Rough child­hood leaves wife dis­tant, un­af­fec­tion­ate

The Standard (St. Catharines) - - ARTS & LIFE - El­lie

Q: I’m 59, mar­ried to a won­der­ful woman, 42. I adore her bub­bly per­son­al­ity, her beauty takes my breath away. But she’s un­ro­man­tic and un­af­fec­tion­ate.

My first wife died young; the sec­ond cheated and left me and our young chil­dren. I was dev­as­tated.

I met my cur­rent wife sev­eral years later. I fell in love but waited two years be­fore telling her.

She wasn’t in­ter­ested in a re­la­tion­ship.

Years later, we ac­ci­den­tally con­nected on a dat­ing site. She sug­gested meet­ing for din­ner and con­fided that, years ear­lier, she’d loved me, too. We re­cently mar­ried. No hon­ey­moon, no cel­e­bra­tion. We fi­nally had sex sev­eral months later. Only once more since then.

I’m in good phys­i­cal con­di­tion and have al­ways had a large ap­petite for sex. When I men­tion this, she an­grily says that no one will force her to have sex. I never have.

I’ve shown her ro­mance and pas­sion, but she re­jects my at­tempts, won’t even hold hands or hug with me.

She says “I love you” to me of­ten, but her ac­tions don’t match her words. Though I loved my two prior wives, I’ve never felt love like this. But I’m so lonely.

She even wanted to keep our mar­riage a se­cret, and only told her clos­est friends.

She had a rough child­hood, grow­ing up with an al­co­holic father who of­ten bru­tally beat her mother.

She was mar­ried be­fore 20, to a young man who beat her.

Af­ter leav­ing him, she re­mar­ried years later to an­other man who fa­thered her chil­dren. He was con­trol­ling and emo­tion­ally abu­sive. She left him af­ter he cheated.

She’s said that no man will come be­fore her chil­dren. I’ve said that I’m a fam­ily man, and I love chil­dren.

I firmly be­lieve that her child­hood and ex­pe­ri­ences with two harsh men have made her put walls around her heart and emo­tions to pro­tect her­self.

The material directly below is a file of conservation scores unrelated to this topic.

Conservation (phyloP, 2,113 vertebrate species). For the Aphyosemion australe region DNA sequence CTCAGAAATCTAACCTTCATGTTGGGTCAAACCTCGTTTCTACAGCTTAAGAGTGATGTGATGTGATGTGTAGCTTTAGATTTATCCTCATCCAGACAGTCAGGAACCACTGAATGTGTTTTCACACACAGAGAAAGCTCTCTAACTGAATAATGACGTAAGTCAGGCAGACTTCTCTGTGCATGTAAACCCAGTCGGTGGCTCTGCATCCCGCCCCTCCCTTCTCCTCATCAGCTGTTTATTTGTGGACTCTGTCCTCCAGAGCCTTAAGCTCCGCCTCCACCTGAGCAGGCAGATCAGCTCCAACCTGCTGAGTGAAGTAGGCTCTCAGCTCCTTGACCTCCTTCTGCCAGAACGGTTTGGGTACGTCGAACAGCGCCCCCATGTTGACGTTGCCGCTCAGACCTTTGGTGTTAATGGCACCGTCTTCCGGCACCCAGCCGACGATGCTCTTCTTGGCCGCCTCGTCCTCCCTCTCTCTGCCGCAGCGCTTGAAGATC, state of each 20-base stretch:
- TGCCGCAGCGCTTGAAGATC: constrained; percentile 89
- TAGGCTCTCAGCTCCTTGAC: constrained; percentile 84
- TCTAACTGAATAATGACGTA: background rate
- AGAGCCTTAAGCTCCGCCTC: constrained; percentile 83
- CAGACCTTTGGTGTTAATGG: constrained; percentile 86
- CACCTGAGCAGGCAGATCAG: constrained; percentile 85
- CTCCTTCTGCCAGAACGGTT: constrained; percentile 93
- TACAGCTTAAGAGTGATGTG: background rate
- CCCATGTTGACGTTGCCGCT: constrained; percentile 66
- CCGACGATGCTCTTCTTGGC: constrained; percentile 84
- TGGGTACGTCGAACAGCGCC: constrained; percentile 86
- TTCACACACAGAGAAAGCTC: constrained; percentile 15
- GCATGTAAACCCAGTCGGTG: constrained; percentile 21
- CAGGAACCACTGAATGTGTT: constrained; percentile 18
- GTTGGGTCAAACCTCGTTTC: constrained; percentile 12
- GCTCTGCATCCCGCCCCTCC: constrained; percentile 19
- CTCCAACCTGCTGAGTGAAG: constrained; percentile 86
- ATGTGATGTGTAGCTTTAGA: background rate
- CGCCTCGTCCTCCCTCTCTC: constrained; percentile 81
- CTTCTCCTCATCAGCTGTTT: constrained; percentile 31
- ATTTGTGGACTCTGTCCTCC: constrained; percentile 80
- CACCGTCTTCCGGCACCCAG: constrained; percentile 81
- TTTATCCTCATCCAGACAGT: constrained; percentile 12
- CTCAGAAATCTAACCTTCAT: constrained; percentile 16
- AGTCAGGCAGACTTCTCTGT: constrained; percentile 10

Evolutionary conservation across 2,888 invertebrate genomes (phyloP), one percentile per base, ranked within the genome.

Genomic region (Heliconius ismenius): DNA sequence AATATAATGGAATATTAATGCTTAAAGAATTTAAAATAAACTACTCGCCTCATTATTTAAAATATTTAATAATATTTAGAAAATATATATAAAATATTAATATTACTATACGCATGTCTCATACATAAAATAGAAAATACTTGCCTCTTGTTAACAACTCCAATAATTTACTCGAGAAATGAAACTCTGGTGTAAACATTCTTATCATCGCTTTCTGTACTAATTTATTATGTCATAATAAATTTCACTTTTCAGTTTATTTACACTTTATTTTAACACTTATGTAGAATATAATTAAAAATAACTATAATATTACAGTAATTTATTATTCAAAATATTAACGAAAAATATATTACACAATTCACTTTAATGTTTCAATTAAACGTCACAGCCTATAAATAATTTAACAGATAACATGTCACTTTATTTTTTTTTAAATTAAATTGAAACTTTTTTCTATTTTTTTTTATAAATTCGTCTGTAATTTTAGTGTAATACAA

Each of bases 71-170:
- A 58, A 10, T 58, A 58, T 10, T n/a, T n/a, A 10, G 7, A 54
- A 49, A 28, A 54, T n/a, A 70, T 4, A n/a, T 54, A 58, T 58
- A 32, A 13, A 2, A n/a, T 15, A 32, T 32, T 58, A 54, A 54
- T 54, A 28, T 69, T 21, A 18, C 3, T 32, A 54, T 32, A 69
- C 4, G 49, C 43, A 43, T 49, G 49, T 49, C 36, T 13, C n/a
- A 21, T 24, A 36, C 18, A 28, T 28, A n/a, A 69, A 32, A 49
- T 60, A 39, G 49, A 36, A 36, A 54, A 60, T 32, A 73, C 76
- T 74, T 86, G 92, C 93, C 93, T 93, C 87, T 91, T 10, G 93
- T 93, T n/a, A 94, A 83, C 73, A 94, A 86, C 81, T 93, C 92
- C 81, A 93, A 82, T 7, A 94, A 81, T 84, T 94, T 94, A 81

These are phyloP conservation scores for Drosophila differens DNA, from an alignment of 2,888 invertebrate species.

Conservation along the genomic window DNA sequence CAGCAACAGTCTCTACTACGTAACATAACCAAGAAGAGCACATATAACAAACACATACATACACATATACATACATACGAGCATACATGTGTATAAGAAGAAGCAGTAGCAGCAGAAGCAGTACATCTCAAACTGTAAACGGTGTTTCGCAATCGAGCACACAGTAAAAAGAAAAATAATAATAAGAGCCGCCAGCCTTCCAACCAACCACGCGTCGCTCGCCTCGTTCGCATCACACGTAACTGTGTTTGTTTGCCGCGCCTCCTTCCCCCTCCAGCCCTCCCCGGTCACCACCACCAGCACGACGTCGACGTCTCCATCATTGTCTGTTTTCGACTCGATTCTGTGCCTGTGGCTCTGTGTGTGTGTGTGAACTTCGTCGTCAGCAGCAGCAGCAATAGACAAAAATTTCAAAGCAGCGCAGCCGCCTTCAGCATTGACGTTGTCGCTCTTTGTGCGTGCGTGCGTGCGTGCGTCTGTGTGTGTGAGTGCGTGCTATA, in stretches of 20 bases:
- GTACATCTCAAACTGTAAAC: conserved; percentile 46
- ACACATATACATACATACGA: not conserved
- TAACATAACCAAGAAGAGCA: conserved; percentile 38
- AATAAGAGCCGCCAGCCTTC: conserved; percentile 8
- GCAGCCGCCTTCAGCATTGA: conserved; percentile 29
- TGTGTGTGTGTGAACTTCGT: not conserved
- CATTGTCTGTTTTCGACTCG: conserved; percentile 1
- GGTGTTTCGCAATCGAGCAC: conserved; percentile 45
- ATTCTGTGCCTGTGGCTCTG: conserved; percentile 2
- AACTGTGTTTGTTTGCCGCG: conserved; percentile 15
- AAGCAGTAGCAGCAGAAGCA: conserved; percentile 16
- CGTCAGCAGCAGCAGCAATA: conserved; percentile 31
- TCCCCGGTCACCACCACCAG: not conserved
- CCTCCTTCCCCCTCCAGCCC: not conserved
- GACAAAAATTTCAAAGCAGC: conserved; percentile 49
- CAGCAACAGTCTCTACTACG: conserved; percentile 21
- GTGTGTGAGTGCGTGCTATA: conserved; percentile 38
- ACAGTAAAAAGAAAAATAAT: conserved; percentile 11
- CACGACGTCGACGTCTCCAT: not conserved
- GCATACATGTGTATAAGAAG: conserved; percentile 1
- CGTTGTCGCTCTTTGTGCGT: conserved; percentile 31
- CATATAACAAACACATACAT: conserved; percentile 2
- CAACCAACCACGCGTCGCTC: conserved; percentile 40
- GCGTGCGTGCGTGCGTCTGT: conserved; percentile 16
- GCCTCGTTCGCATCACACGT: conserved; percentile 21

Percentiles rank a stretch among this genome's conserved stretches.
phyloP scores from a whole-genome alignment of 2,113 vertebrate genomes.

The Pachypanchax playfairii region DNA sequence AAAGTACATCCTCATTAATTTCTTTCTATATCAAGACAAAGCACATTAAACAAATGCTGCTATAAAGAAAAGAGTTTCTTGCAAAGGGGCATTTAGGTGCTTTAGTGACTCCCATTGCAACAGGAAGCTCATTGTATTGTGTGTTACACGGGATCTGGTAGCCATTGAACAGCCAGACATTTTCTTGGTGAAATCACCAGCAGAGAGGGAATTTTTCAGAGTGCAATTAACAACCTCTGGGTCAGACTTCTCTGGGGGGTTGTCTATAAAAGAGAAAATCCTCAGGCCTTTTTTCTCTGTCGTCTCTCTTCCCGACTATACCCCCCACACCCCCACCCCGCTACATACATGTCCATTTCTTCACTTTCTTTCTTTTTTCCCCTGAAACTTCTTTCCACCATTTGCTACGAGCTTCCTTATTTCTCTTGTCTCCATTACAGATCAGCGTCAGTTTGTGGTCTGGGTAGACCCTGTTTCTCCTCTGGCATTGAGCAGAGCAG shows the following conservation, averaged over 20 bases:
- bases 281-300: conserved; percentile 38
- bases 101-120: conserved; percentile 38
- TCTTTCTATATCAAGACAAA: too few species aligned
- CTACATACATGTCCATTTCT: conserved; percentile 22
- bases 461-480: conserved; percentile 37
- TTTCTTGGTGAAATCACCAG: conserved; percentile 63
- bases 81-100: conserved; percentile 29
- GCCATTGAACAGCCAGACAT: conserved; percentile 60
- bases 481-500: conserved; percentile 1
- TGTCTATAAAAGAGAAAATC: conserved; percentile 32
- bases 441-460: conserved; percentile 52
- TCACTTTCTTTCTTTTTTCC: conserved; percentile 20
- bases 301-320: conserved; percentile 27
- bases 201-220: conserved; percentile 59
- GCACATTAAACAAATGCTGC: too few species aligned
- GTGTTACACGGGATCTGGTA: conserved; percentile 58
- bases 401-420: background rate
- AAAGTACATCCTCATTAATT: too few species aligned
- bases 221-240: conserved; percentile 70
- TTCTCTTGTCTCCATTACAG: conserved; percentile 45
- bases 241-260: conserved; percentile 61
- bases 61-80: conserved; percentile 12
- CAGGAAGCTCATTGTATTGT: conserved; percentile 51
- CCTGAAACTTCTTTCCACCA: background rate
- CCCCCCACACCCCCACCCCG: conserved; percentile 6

But it’s tear­ing my heart apart. She says that I’m be­ing con­trol­ling and emo­tion­ally abu­sive when I ex­press how hard this is on me.

She won’t let me kiss her un­less she wants a kiss. She sleeps in a sep­a­rate bed­room from me. We haven’t kissed in four months.

This is just killing me.

I do be­lieve that she loves me be­cause her best friend told me so. But I don’t know how long I can live like this. I NEED love and af­fec­tion, and sex, too.

Am I wast­ing time wait­ing?

Very Lonely Hus­band

A: Yours is a story of yearn­ing, but your wife’s is a story of deep trauma and pain.

Though your de­sire/need for love and sex is un­der­stand­able, her very pres­ence re­quires cer­tainty of emo­tional safety and trust. That’s how she sur­vives her past and sur­mounts its for­mer vi­o­lence.

When she says she loves you, it’s as far as she can go, so far.

When you com­plain ver­bally about the ef­fects on you, she with­draws, be­cause there were those pre­vi­ous men who took out their anger on her phys­i­cally.

If she’s had any pro­fes­sional ther­apy in the past, she needs more. But she may still fear fac­ing up to her own mem­o­ries.

Mean­while, you could gain the un­der­stand­ing/in­sights that she needs from you:

Talk to a ther­a­pist your­self about how ex­pe­ri­enc­ing bru­tal­ity from child­hood into adult years af­fects that per­son’s way of cop­ing with life.

Staying emo­tion­ally sup­port­ive of her will go far­ther if you can be pa­tient longer. You’ll have more hope of bond­ing closer.

She al­ready took a step for­ward just by ad­mit­ting to love.

El­lie’s tip of the day

Over­com­ing years of phys­i­cal/emo­tional abuse, re­quires ther­apy and sup­port, for love to be trusted.

El­lie Tesher is an ad­vice colum­nist for the Star and based in Toronto. Send your re­la­tion­ship ques­tions via email: el­lie@thes­tar.ca.

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